Indigenous peoples in Cameroon are monitoring the implementation of UNDRIP
Back in February, local indigenous organisations in Cameroon started gathering indigenous data, involving 30 communities across the forested South and East regions of the country.
"The Indigenous Navigator is going to show and share to the world the level of implementation of the UNDRIP in Cameroon, and we are proud to be part of this project. In Cameroon we, indigenous peoples of the forests, want to be among the first to change the colour of our country, finding our path towards sustainable and inclusive development", said Timothée Emini, project lead of the local organisation Association Okani.
Over 25 indigenous Baka and Bagyeli representatives have received training on a tool to monitor the implementation of the United Nations Declaration on the Rights of Indigenous Peoples (UNDRIP) in indigenous communities in Cameroon with the lead of the global partner Forest Peoples Programme (FPP). Around 0.4% of the total population of Cameroon are hunter-gatherers known as Bagyeli or Bakola, which is estimated to number some 4,000 people, the Baka, estimated at around 40,000.
How do indigenous communities experience their rights?
The training workshop was part of the Indigenous Navigator project, which also comprises a series of community-led micro projects contributing to the Sustainable Development Goals (SDGs). The focus was on a questionnaire, which measures how communities experience their rights, and feeds into national and global-level data and advocacy about the implementation of UNDRIP.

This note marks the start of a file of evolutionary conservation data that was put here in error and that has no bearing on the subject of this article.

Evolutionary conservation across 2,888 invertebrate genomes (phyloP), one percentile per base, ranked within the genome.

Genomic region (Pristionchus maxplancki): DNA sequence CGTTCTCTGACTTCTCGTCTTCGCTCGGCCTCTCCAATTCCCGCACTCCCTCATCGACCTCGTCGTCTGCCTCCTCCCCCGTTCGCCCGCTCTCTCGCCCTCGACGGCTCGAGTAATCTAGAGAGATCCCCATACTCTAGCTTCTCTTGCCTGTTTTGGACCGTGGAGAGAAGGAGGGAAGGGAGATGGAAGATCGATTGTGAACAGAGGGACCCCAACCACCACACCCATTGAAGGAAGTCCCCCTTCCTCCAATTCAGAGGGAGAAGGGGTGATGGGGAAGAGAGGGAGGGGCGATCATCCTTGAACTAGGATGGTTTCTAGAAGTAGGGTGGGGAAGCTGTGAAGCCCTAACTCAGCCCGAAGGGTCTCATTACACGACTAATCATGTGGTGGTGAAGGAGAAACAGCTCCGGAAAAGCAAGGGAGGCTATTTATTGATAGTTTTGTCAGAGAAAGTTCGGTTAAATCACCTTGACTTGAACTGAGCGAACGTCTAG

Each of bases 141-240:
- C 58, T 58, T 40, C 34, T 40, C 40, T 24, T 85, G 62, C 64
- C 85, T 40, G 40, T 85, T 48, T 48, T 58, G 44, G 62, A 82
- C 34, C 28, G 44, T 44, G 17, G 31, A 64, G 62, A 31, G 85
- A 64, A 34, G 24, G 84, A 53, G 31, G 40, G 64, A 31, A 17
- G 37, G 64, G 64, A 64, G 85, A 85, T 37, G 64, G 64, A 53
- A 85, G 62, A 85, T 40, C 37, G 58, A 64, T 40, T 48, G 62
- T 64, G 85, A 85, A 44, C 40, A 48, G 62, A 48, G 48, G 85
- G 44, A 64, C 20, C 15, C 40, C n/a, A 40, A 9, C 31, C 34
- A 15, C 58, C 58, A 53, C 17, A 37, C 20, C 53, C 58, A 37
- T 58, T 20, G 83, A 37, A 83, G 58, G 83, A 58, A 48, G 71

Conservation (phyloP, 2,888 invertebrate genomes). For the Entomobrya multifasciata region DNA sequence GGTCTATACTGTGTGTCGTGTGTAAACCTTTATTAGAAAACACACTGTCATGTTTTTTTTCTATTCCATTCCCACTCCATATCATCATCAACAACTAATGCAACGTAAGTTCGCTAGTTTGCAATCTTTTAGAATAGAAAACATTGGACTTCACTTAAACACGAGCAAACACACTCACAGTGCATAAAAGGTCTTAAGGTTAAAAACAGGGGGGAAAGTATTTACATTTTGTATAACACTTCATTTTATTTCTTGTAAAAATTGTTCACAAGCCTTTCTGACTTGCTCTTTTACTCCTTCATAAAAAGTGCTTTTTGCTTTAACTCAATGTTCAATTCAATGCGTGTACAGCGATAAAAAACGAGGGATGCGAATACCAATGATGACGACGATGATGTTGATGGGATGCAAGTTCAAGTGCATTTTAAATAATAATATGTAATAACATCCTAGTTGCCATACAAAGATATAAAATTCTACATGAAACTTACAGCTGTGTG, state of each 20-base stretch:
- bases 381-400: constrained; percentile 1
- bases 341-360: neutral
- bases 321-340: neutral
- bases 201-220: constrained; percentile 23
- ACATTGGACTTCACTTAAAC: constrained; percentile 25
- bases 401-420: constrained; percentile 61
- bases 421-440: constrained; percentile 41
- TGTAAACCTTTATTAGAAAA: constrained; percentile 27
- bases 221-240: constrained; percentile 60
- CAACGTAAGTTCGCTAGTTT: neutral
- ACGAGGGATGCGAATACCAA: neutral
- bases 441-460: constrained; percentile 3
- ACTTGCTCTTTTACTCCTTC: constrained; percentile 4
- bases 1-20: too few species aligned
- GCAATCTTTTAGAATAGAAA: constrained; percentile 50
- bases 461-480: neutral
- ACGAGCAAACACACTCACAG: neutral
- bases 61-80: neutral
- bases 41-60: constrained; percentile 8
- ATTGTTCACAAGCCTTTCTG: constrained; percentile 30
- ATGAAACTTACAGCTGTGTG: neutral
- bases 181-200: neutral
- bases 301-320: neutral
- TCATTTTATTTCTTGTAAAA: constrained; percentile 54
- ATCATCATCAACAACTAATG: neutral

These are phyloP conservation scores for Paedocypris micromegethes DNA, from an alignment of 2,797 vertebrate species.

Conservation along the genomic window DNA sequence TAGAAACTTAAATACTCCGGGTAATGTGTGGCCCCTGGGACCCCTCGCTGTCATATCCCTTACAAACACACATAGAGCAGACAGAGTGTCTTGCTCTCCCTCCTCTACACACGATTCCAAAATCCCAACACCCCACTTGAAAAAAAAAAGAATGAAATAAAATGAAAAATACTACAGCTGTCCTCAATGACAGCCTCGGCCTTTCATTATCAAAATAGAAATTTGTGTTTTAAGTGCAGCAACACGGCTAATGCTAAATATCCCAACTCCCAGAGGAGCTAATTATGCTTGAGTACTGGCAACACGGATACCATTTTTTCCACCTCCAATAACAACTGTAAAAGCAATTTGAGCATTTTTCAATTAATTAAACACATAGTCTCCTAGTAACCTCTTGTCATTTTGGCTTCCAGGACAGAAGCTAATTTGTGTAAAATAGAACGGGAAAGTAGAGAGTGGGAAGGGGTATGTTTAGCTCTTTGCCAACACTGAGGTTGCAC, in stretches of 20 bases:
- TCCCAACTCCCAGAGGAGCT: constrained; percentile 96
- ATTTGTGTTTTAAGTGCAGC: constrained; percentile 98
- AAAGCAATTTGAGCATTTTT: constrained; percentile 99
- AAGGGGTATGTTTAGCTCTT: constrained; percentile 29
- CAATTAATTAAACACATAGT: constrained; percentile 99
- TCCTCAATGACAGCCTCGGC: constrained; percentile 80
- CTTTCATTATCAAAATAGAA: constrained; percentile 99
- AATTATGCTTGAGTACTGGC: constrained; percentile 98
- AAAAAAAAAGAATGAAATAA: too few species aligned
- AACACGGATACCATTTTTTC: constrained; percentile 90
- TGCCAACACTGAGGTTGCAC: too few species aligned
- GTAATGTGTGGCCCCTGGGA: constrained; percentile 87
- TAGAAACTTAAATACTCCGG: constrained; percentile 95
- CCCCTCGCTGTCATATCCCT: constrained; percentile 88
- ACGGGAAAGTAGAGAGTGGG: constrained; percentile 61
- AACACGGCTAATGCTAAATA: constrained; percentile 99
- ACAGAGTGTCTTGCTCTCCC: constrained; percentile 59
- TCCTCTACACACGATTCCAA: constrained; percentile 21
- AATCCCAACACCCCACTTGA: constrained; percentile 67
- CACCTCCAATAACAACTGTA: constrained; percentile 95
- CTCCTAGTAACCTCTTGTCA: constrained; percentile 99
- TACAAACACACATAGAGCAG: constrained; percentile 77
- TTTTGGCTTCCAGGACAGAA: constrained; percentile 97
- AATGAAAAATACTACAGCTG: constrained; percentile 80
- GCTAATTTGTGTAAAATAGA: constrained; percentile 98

The training workshop followed up on the priorities identified at the Indigenous Navigator’s launch event in September 2017, which also saw the launch of a Land Rights Declaration by Gbabandi (the first platform of forest indigenous peoples’ associations in Cameroon). The community questionnaire will provide evidence on the overall situation of Baka and Bagyeli communities, with a focus on Gbabandi’s three advocacy priorities for 2018: land rights, education and citizenship.
Among the Cameroonian associations participating in this project are: Association Okani, Bouma Bo Kpodé, ARBO, ADEBAKA, ASBAK, ABAGUENI and ABAWONI. The data gathering, to be carried out in February 2018, will involve 30 communities across the forested South and East regions of Cameroon.
“This questionnaire affects our communities. Now it's up to us, the facilitators, to do the field work and to explain the project to our communities. I hope that the report we make from the results will be read beyond Cameroon, so we can share the situation of Baka and Bagyelis with everyone", Catherine Ndo'o Ndongo, ADEBAKA Indigenous Association facilitator.
The questionnaire will enable the participating indigenous communities to directly inform local and national institutions on issues linked to Gbabandi’s targeted advocacy topics, to ensure that the Baka and Bagyeli are not left behind.
Among the participants of the training workshop was Gervais Nzoa, expert member of the United Nations Permanent Forum on Indigenous Issues. Mr Nzoa said:
“I think this project is very important and I would like to continue to be involved in this initiative. Cameroon was one of the states that voted in favour of UNDRIP. The collection of information on the situation of indigenous peoples in Cameroon will help me in my work to advance advocacy at the state-level to ensure that UNDRIP is implemented. Land rights, right to education and citizenship – the three priority areas identified by the Gbabandi Platform - are enshrined in UNDRIP and are the fundamental rights of indigenous peoples”.